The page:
I love the mental picture of leaning forward into the future, which is why I go make goals and resolutions every year. I usually publish my list, to make myself accountable, and to encourage other people to do the same thing.
But the hard truth is this: over the last twenty years, my success rate, meaning the percentage of goals and resolutions I can say I absolutely accomplished by the end of the year, is probably less than 30%.
So why bother? Because even that small 30% makes me a better man. In fact, so does the other 70%, my un-successes. Just the act of writing them down, and sometimes that’s all the attention I give them, changed my outlook for the next year.
And that’s the thing about having goals: they change us.
I wonder how often we avoid making goals because we’re afraid to change. We’d rather success or failure depend on a complex series of actions which we can’t control than depend on changing ourselves.
Once we open up to changing ourselves, we lose control of the finished product. Personal change is never a stand-alone thing. It always affects more than we expect. We can’t know exactly who we will be on the other side of personal change.
So why bother with goals or resolutions? Why not let life come as it wants?
Because we thrive most when we stay at our own leading edge. When people asked Duke Ellington, what was his favorite song, he always answered, the next one … the one not yet composed. That’s why having goals is important. Our best days, our best opportunities, our best ministries, are ahead of us.
Here are some of my own goals and resolutions for 2017:
Re-energize my email list. I need to rebuild my mailing list before my next book comes out. Nothing adds energy like change, so I’m making a change from FeedBlitz to MailChimp, mostly to add energy. You can help me with this by subscribing here.
Practice trombone at home more often. And to be honest, any practice will be more.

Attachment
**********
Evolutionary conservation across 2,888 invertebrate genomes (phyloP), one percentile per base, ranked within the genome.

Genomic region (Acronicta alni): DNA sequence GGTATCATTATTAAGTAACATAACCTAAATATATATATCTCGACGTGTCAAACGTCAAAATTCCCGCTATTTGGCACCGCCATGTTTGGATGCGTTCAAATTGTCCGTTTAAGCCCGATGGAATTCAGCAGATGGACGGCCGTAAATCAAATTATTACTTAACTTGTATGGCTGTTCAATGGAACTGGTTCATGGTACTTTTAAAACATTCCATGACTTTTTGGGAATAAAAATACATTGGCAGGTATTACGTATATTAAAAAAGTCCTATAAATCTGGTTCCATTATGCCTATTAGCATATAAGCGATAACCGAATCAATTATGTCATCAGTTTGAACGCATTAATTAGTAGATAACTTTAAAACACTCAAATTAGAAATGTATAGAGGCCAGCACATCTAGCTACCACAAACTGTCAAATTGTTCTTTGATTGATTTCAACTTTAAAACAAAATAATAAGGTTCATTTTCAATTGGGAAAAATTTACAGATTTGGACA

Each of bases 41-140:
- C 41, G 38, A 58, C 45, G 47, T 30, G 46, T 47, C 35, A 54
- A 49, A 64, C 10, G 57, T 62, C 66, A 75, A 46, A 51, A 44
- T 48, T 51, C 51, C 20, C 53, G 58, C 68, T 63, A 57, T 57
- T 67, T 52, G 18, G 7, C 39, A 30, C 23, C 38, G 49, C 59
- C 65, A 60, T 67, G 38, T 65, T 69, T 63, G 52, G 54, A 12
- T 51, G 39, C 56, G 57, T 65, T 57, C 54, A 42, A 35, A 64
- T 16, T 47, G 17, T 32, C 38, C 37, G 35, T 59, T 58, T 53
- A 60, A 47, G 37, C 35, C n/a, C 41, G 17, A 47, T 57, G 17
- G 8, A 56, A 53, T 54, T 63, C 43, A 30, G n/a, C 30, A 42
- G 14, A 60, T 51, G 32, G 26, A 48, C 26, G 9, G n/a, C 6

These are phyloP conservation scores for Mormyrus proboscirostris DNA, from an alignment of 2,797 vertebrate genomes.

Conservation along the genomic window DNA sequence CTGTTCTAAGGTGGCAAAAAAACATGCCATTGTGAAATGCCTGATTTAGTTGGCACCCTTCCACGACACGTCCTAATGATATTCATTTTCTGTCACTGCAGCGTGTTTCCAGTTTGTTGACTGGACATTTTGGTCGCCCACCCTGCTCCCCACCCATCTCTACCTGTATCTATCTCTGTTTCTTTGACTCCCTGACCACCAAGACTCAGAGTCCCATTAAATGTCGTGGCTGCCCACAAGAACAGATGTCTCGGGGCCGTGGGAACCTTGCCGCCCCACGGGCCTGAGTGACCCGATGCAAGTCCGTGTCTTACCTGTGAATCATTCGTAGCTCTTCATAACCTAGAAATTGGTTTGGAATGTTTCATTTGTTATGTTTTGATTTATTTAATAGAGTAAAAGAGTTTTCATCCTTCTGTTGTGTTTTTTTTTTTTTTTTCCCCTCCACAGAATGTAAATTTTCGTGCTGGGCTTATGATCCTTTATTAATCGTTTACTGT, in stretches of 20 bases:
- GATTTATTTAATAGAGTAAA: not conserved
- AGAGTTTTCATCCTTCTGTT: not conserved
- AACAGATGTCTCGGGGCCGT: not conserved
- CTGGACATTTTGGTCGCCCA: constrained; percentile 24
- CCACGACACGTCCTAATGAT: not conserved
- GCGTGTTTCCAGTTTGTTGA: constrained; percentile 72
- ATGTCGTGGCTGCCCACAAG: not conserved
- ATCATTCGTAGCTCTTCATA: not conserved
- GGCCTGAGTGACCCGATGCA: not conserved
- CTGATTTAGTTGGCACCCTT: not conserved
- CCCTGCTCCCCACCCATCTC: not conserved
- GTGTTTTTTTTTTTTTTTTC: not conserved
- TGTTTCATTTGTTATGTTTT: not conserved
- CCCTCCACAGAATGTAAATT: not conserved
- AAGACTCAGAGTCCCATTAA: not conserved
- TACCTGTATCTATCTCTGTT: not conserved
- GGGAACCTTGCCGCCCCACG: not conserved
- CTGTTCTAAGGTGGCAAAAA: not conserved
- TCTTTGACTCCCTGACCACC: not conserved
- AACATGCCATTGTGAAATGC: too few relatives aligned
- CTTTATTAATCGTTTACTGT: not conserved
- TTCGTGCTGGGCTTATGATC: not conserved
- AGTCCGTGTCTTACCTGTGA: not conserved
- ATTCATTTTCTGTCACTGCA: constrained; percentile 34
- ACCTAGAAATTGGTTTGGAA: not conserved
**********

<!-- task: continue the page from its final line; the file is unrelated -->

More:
Complete the Colorado Trail four-week backpacking trip this summer. Join me?
Climb stairs in my office building at least three times per week. (This is part of my training for the previous goal.)
Create a Colorado Trail Facebook page so people can join the adventure and offer suggestions.
Publish family photo albums (I have this on my list every year and haven’t yet done one, but I’m afraid to let it slip away without trying. What stops me is overanalyzing how to structure the albums. Any suggestions?
Commute to work on my bike at least 50 times during 2017
Do a 40-day fast. (Doesn’t have to be a zero-food fast, but I’m not sure the details.)
Complete a Century bike ride. (Either an organized ride, or by myself.)
Regular every-year goals. Things like reading, writing, teaching, loving, cycling, running, etc. (I’ll send details if you really want to know.)
Douglas Engelbart, who invented the first computer mouse and was a leader in developing graphic user interfaces, said that one day as he was driving to work, he felt a frightening, life-altering apprehension: "I had this realization that I didn't have any more goals." It scared him. The prospect scares me, too.
I understand fully that we can’t completely plan our lives. I know our future is uncertain. In fact, living by faith means expecting surprises and setbacks and trusting God to get us through. But I also know that the best way to predict the future is to invent it.
What are your goals for 2017? Where is your leading edge?
“I run in the path of Your commands, for You have set my heart free.” Psalm 119:32